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The Abattoir's Dilemma

The Abattoir's Dilemma

Small slaughterhouses are a crucial link in the farm-to-fork chain. But in Ontario, excessive regulation is putting them out of business.

Illustration by Victor Kerlow.

In the killing room at Town & Country Meats, glittering hooks hang from the ceiling. A stainless-steel machine sits idle in the corner—inside, an ominous row of rubber teeth waits for the chance to raze a hog clean. But not one pig has been de-haired here since August 2011, when owner Rob Koldyk decided to stop slaughtering animals. His family had been in the business for generations, but by the summer of 2011, he was financially and emotionally exhausted by the constant renovations required to maintain his operating licence.   

“You just can’t survive,” Koldyk says bitterly when I ask him why he closed up shop. For the last two years, he and other abattoir operators have lobbied to change how their facilities are regulated. “I was tired of fighting, tired of getting nowhere, tired of spending money.”

Koldyk’s story is not unusual. In 1998, there were 267 abattoirs in Ontario. By last spring, only 142 were still licenced. In the intervening years, the Food Inspection Branch of the Ontario Ministry of Agriculture, Food and Rural Affairs—the provincial body that regulates both freestanding meat plants, which process slaughtered carcasses, and abattoirs—ratcheted up enforcement, exacerbating problems that already plagued small operators.

The push for stronger rules stemmed from an incident in 2003, when investigators discovered that Aylmer Meat Packers was processing already-dead animals for human consumption. The grisly revelations resulted in a media frenzy and called Ontario’s meat-inspection system into question.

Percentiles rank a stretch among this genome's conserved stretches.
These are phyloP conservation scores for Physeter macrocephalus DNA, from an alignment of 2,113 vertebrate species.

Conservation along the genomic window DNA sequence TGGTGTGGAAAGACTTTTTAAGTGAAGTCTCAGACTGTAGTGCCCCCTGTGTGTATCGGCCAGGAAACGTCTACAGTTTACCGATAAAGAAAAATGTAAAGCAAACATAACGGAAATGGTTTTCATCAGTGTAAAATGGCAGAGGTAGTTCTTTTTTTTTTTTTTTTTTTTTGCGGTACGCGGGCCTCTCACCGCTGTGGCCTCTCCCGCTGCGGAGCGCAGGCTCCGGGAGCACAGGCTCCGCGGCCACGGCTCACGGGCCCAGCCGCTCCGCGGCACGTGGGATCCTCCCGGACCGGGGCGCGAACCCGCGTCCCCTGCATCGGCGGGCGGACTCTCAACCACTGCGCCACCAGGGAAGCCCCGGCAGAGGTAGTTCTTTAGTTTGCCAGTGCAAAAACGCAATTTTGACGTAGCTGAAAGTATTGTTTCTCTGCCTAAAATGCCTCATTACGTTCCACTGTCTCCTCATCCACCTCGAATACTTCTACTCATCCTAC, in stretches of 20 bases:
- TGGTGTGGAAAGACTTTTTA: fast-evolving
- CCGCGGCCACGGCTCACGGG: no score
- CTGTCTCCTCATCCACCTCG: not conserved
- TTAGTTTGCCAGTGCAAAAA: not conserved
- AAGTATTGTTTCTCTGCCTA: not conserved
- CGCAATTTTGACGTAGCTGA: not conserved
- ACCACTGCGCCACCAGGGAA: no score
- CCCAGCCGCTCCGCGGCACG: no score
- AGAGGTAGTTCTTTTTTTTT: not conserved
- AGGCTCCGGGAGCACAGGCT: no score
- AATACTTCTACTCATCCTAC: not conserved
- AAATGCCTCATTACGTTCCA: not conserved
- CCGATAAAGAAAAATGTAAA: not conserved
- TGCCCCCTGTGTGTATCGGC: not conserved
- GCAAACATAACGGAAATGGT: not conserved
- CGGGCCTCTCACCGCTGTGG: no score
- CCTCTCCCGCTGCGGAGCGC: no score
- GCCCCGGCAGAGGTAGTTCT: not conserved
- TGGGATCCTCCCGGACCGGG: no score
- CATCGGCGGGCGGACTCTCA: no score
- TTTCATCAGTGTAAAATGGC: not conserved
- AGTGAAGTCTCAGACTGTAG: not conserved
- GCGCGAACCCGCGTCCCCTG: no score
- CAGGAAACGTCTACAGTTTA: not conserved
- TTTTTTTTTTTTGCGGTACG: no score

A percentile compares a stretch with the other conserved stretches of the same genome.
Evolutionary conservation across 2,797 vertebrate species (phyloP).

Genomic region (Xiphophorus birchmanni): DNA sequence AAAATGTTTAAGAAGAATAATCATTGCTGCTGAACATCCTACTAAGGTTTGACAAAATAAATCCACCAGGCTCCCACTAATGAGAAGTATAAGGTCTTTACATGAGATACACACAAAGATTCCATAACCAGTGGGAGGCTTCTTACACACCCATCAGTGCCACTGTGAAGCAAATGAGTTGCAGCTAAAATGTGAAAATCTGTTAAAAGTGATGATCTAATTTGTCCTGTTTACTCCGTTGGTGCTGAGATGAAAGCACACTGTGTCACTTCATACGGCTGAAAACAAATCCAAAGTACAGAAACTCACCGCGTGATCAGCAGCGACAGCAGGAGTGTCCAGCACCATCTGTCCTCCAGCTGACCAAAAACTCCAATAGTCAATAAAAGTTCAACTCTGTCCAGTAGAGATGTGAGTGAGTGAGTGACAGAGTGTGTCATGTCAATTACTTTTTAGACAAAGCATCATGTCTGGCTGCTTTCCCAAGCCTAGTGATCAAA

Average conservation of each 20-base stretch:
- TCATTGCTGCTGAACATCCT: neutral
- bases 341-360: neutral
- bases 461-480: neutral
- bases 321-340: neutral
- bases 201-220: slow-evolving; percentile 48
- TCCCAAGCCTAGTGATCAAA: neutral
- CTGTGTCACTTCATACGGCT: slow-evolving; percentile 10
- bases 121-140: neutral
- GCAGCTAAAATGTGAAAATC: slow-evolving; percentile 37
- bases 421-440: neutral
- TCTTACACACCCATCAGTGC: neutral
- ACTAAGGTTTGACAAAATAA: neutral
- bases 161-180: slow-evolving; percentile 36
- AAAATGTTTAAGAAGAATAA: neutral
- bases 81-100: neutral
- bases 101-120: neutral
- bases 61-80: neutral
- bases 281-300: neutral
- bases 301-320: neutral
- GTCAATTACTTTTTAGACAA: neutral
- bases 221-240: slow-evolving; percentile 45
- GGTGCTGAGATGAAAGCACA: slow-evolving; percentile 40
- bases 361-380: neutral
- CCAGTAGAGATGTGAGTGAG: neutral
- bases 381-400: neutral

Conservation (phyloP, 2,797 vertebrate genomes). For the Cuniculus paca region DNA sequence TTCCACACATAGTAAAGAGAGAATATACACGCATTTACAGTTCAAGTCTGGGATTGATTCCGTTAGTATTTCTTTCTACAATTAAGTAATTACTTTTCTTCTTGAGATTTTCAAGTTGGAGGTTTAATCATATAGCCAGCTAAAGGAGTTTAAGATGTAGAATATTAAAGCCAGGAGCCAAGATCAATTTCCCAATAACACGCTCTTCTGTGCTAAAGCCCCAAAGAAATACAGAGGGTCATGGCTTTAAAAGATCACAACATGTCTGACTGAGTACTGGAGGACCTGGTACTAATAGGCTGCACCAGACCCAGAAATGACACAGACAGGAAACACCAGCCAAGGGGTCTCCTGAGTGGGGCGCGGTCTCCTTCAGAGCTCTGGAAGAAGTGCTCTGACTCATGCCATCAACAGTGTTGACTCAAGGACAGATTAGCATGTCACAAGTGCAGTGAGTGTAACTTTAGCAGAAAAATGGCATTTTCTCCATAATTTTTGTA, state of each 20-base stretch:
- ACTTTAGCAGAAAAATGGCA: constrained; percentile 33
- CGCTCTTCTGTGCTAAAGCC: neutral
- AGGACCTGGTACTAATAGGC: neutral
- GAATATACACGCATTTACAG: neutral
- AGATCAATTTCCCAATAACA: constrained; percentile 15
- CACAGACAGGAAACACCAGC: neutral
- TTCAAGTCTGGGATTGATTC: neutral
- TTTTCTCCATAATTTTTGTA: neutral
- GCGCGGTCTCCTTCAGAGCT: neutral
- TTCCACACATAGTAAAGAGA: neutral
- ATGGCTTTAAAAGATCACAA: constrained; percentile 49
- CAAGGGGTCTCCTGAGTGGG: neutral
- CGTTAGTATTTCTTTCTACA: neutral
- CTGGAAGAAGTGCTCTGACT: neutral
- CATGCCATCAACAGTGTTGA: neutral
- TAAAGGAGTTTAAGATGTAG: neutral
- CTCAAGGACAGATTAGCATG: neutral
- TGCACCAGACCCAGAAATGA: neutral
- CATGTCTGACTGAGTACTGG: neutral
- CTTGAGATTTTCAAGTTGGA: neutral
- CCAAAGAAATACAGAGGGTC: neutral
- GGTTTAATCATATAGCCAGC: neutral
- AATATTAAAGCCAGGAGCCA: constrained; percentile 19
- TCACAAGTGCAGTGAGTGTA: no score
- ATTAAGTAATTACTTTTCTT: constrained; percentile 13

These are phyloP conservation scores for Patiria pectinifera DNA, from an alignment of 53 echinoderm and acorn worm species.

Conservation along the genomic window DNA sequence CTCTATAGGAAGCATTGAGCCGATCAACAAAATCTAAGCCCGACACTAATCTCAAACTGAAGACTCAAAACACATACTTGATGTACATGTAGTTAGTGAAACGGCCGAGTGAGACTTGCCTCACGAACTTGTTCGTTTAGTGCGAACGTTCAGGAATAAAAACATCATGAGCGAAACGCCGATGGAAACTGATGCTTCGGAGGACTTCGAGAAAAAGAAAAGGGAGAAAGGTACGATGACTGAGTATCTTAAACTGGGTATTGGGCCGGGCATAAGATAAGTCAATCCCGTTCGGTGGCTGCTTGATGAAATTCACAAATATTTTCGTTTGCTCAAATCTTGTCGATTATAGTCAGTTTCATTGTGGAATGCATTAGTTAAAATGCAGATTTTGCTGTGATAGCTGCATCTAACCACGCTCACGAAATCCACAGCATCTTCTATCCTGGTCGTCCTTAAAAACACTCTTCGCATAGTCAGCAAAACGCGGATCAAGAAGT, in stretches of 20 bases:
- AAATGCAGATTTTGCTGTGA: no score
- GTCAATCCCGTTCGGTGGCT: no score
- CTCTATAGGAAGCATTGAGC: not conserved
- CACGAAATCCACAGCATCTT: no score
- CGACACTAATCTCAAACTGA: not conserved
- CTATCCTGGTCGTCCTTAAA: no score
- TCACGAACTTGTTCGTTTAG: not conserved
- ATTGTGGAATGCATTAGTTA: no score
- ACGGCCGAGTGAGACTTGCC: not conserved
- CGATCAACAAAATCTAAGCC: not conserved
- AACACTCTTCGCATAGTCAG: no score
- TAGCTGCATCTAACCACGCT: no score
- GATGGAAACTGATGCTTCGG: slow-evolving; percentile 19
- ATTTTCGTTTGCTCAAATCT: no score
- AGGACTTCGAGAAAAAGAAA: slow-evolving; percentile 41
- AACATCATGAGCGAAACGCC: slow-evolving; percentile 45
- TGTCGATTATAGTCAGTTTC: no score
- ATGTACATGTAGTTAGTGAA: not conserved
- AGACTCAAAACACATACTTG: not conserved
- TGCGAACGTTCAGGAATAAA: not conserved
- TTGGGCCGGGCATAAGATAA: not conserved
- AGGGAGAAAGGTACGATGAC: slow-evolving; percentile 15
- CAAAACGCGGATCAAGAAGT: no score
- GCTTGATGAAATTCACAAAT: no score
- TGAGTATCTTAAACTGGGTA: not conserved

While every abattoir owner I spoke with said that food safety is crucial, many added that OMAFRA’s new regulations focus more on the perception of safety than on safety itself. Of the abattoirs that are still licenced, it’s hard to determine exactly how many are actually slaughtering. Some owners, like Koldyk, have stopped killing, but are hanging onto their licences in the hope that they’ll be able to sell their businesses. Others have moved from both killing and processing to processing only, because it’s subject to fewer regulations. Since abattoirs, unlike large slaughterhouses, usually serve small communities of nearby farmers, such closures make local meat harder to come by.

Over the course of reporting this story, I called every licenced abattoir in the province. About a dozen were dead lines; of those I reached, I heard the same thing over and over: We’re still in business—for now.

Since 2009, Louis Roesch has been trying to change the way Ontario’s abattoirs are regulated. He and his wife Clara have a hog farm and a freestanding meat plant in Chatham-Kent, both of which depend on abattoirs to function. (The meat products they process come from animals that are slaughtered in abattoirs.) That year, meat plants became subject to OMAFRA rules, and, around the same time, regulations concerning abattoirs also became more strictly enforced, with heightened supervision and inspection by provincial employees. These changes followed the recommendations of Justice Roland J. Haines, who was appointed by the government to evaluate the Ontario meat industry in 2004, in the wake of the Aylmer incident. 

Over a fresh pork roast, Roesch explains that he spearheaded an ad hoc committee, called Concerned Abattoir and Stand Alone Meat Operators of Ontario, which is lobbying for changes to three main areas. The committee says that abattoirs are bogged down by OMAFRA’s renovation requirements, which Roesch claims are more cosmetic than substantive. For example, in dry storage areas, owners are required to replace wooden surfaces with stainless steel or plastic, even though these areas never come in contact with meat. Provincial inspectors have also taken issue with display cases in which sealed, ready-to-eat products rest on painted metal surfaces rather than stainless steel, and have quibbled about the type of wall paneling in office spaces. “A lot of the stuff that they’re pushing for is not even about safety,” says Al Babcock of Dresden Meat Packers. 

Excessive paperwork is another common complaint. “I used to cut meat all the time,” says Mark Clark, the owner of Highgate Tender Meats. Now he does paperwork for two to three hours each day. He adds that OMAFRA requirements are tailored to large plants with hundreds of employees, rather than mom-and-pop operations where the same few people manage all aspects of the business.